Commonly associated with the urge to move in RLS patients are uncomfortable sensations in the legs. Therefore, we tested the Btbd9 mutant mice for abnormalities in the sensory system using the tail-flick test. Heterozygous Btbd9 mutant mice had a 27% decrease in time to respond to the warm stimulus (Fig. 3A, P < 0.05). Furthermore, the homozygous Btbd9 mutant mice had a 53.4% decrease in time to respond to the warm stimulus (Fig. 3A, P < 0.01). We further dissected this sensory alteration in the heterozygous Btbd9 mutant mice, as they may represent more of the RLS population, and showed an intermediary deficit. We observed that the heterozygous Btbd9 mutant mice had no significant sensory alteration compared with WT mice during the middle of the active phase (Fig. 3B—midnight, P > 0.05). However, there was a significant sensory alteration in the heterozygous Btbd9 mutant mice during the middle of the rest phase in comparison with WT mice (Fig. 3B—midday, P < 0.01), suggesting a circadian component to the sensory deficit. Next, we injected intraperitoneally WT and heterozygous Btbd9 mutant mice with a 0.1 mg/kg injection of ropinirole, a common D2 receptor-like dopaminergic agonist given to RLS patients (6,45–51). This treatment was able to rescue the sensory alterations at 15, 30 and 60 min post-injection (PI) (Fig. 3B, P > 0.05). These taken together suggest that the Btbd9 mutant mice have a circadian-dependent sensory deficit. More importantly, this sensory deficit is responsive to dopaminergic treatment.
Due to the uncomfortable sensations in the legs and the uncontrollable urge to move, patients with RLS often will have fragmented sleep (52–54). To investigate if similar sleep disruptions occur in the homozygous Btbd9 mutant mice, we implanted homozygous Btbd9 mutant mice and WT mice with a wireless telemetry system capable of electroencephalographic (EEG) and electromyographic (EMG) recordings of the right tibialis cranialis, which is equivalent to the tibialis anterior muscle in humans. Similarly, we observed that during the rest phase, the homozygous Btbd9 mutant mice had decreased slow-wave sleep (SWS) (Table 2, P < 0.01), no statistical difference in rapid-eye movement (REM) sleep (Table 2, P > 0.05) and an increased awake time (Table 2, P < 0.05) compared with WT mice. Furthermore, there was an increase in arousals in the homozygous Btbd9 mutant mice compared with WT mice (Table 2, P < 0.05), but no significant alteration in latencies to either sleep or REM sleep (Table 2, P > 0.05). These results, taken together, suggest that there is an imbalance in the normal sleep architecture of the Btbd9 mutant mice similar to RLS patients.
Analysis of the iron system has been an emphasis of RLS research. Therefore, to test whether the Btbd9 mutant mice have an alteration in iron homeostasis, we measured serum iron using a colorimetric assay. We found that the homozygous Btbd9 mutant mice have an increase in iron levels in the serum (Fig. 4A, P < 0.01). We then performed atomic absorption (AA) spectroscopy of homozygous Btbd9 mutant mice striatum, a critical region of the basal ganglia in the brain. We found that there was no statistical difference in striatal brain iron levels between homozygous Btbd9 mutant mice and WT mice (Fig. 4B, P > 0.05). These results taken together suggest that there is an imbalance in the iron homeostasis, at least in the periphery of the Btbd9 mutant mice.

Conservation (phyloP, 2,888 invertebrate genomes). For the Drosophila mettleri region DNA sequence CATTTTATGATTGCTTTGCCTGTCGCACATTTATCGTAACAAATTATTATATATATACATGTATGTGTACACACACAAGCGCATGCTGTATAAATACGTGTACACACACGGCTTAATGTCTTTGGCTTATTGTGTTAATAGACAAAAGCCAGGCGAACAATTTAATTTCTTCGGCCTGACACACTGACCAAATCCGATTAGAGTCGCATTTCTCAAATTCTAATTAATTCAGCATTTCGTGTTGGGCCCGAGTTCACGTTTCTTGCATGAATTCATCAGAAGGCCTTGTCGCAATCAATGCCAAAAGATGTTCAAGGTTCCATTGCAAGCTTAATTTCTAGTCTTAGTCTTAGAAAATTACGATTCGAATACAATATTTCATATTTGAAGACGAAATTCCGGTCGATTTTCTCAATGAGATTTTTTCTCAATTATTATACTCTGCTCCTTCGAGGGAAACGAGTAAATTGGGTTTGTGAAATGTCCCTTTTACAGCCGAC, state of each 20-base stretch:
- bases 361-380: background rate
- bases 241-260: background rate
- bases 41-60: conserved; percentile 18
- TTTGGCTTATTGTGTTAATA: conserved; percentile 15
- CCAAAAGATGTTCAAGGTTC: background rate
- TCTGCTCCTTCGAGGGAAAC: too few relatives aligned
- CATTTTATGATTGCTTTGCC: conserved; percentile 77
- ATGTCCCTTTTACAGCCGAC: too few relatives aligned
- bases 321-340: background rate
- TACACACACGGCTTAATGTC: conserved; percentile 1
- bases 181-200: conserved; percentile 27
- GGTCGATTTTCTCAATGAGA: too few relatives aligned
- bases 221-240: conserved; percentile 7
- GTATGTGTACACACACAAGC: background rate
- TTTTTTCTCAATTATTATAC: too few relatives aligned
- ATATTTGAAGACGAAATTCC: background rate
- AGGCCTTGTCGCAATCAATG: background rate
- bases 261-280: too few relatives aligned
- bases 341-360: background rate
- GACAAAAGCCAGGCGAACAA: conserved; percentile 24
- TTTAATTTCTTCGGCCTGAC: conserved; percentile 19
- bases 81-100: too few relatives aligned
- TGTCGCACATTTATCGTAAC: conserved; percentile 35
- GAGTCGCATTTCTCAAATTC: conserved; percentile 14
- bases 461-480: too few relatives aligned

Another biochemical aspect of RLS that has been a focus of study in RLS is the monoamine neurotransmitter systems. We analyzed the striatum of homozygous Btbd9 mutant mice using high-performance liquid chromatography (HPLC) for alterations in DA; serotonin [5-hydroxytryptamine (5-HT)] and their metabolites 3,4-dihyroxyphenylacetic acid (DOPAC), homovanillic acid (HVA) and 5-hydroxyindoleacetic acid (5-HIAA). We observed no statistical difference between homozygous Btbd9 mutant mice and WT mice in DA, serotonin, DOPAC and HVA (Table 3, P > 0.05). However, we did find an increase in 5-HIAA, a metabolite of serotonin, in the homozygous Btbd9 mutant mice compared with WT mice (Table 3, P < 0.05). This suggests that while the gross levels of DA and serotonin are not altered, there may be alterations in the metabolism of the monoamine neurotransmitters in the striatum.
In this study, we examined a line of mutant mice lacking the complete Btbd9 protein for behavioral and biochemical deficits that could potentially be related to RLS, as recent genomic studies have suggested that polymorphisms in BTBD9 impart an increased risk of having RLS. We found that Btbd9 mutant mice had motor restlessness including increased total activity, voluntary activity, and wake time and arousals during the rest phase. Furthermore, the Btbd9 mutant mice had alterations in thermal sensory perception that was likely limited to the rest phase. Additionally, this sensory alteration could be rescued using ropinirole, a common dopaminergic agonist used to treat RLS patients. Finally, we examined the iron levels and monoamine neurotransmitter systems in the Btbd9 mutant mice to examine potential molecular bases for these deficits and found an elevated level of iron in blood serum, an increase in the serotonin metabolite 5-HIAA and a preferential alteration in circling behavior.